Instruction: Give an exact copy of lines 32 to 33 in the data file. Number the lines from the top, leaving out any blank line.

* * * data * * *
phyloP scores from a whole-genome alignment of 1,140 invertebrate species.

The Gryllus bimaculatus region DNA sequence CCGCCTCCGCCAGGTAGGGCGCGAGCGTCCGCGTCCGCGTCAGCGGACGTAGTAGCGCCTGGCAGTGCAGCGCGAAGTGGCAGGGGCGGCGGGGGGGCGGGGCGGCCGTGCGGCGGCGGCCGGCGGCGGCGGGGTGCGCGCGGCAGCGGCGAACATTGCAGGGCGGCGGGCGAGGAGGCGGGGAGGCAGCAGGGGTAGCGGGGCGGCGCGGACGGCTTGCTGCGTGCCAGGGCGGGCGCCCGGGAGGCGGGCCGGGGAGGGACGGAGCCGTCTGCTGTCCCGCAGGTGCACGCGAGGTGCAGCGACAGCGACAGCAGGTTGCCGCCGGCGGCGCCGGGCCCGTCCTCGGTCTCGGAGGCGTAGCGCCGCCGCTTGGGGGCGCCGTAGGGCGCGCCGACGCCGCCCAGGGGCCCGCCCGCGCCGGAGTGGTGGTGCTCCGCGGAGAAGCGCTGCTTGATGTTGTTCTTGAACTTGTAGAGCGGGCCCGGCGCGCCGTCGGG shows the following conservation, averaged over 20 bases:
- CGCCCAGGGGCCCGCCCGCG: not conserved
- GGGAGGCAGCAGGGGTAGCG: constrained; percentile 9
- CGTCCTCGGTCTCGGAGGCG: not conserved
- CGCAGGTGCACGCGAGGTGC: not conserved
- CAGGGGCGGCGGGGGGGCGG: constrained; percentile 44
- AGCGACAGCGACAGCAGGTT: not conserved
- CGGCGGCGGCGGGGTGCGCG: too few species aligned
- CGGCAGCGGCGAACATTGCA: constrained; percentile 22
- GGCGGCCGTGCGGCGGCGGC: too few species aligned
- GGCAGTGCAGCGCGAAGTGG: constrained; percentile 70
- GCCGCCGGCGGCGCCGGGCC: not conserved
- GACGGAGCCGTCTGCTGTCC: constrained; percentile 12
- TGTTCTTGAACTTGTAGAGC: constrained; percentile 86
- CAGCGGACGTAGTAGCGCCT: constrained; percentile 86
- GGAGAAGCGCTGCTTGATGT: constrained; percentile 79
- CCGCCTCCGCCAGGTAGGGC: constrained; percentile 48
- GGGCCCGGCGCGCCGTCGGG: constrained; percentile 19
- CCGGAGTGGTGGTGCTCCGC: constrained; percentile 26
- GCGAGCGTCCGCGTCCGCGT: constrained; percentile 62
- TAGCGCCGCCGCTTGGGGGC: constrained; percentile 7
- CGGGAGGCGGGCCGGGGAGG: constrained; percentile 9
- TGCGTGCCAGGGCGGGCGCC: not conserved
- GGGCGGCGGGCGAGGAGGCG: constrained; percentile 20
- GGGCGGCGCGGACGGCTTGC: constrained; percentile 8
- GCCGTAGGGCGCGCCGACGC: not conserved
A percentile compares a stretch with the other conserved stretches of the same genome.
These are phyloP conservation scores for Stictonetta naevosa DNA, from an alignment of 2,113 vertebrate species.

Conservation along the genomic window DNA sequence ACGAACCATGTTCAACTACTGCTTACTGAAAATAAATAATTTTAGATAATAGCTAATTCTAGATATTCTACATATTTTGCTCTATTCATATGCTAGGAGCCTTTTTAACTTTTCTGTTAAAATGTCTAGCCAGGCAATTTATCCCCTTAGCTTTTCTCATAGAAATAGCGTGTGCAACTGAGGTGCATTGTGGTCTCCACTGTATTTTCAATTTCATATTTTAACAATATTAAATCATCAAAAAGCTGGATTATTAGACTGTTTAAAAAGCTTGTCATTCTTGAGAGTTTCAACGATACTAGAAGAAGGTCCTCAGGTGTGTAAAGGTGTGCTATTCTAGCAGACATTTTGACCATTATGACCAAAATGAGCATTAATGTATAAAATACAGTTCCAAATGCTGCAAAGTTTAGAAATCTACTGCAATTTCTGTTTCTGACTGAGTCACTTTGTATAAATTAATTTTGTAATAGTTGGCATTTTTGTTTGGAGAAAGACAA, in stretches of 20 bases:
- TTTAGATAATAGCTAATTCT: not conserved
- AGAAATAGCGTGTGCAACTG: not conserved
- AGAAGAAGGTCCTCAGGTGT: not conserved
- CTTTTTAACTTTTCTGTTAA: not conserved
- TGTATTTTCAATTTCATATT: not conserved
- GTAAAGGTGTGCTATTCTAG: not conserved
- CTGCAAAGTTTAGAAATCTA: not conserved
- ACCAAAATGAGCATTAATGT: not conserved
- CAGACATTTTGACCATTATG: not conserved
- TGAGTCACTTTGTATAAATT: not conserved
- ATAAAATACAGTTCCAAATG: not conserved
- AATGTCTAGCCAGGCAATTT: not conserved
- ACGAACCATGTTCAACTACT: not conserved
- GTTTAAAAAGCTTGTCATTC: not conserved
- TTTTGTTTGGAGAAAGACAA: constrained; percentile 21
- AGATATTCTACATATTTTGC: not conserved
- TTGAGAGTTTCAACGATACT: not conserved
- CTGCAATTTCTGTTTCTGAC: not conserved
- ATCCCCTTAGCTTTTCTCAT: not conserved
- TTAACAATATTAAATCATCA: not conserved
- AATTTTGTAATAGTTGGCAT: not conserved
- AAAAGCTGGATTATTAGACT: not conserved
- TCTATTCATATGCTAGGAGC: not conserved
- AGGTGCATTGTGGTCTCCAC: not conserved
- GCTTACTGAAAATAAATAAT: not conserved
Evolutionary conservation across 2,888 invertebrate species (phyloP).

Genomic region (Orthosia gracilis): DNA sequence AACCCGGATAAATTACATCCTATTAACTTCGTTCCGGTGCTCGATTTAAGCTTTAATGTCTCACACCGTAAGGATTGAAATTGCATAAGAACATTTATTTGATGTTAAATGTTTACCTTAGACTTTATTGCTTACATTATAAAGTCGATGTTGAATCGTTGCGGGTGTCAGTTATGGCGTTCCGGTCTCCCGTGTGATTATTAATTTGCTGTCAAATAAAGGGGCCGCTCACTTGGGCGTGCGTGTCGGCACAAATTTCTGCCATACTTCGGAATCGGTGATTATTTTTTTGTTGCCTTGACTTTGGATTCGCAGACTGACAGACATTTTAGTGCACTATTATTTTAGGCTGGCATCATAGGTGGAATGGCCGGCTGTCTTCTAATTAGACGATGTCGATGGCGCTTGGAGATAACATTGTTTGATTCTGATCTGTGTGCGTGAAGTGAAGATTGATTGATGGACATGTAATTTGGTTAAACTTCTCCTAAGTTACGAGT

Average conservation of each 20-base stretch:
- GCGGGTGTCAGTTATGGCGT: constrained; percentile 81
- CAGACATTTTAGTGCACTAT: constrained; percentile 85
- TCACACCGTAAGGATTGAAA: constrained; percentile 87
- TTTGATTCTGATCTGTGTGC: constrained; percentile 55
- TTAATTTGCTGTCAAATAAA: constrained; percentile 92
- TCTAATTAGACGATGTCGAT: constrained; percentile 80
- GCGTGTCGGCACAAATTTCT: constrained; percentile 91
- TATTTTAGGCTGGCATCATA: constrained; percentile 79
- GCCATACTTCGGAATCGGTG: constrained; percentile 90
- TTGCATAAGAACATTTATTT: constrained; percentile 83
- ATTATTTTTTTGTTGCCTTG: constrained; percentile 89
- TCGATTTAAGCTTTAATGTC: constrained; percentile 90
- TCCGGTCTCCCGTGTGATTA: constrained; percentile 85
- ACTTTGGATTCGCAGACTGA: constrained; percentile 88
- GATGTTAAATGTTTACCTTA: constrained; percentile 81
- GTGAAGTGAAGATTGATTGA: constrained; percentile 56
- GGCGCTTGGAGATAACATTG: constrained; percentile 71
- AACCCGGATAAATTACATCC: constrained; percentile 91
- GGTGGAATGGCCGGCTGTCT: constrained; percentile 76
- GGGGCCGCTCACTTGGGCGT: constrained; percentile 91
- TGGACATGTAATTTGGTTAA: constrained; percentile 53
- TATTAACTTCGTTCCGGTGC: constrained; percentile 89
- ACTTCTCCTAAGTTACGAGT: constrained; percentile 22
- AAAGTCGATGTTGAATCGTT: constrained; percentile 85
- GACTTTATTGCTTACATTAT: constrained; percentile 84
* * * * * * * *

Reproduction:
- AGAAATAGCGTGTGCAACTG: not conserved
- AGAAGAAGGTCCTCAGGTGT: not conserved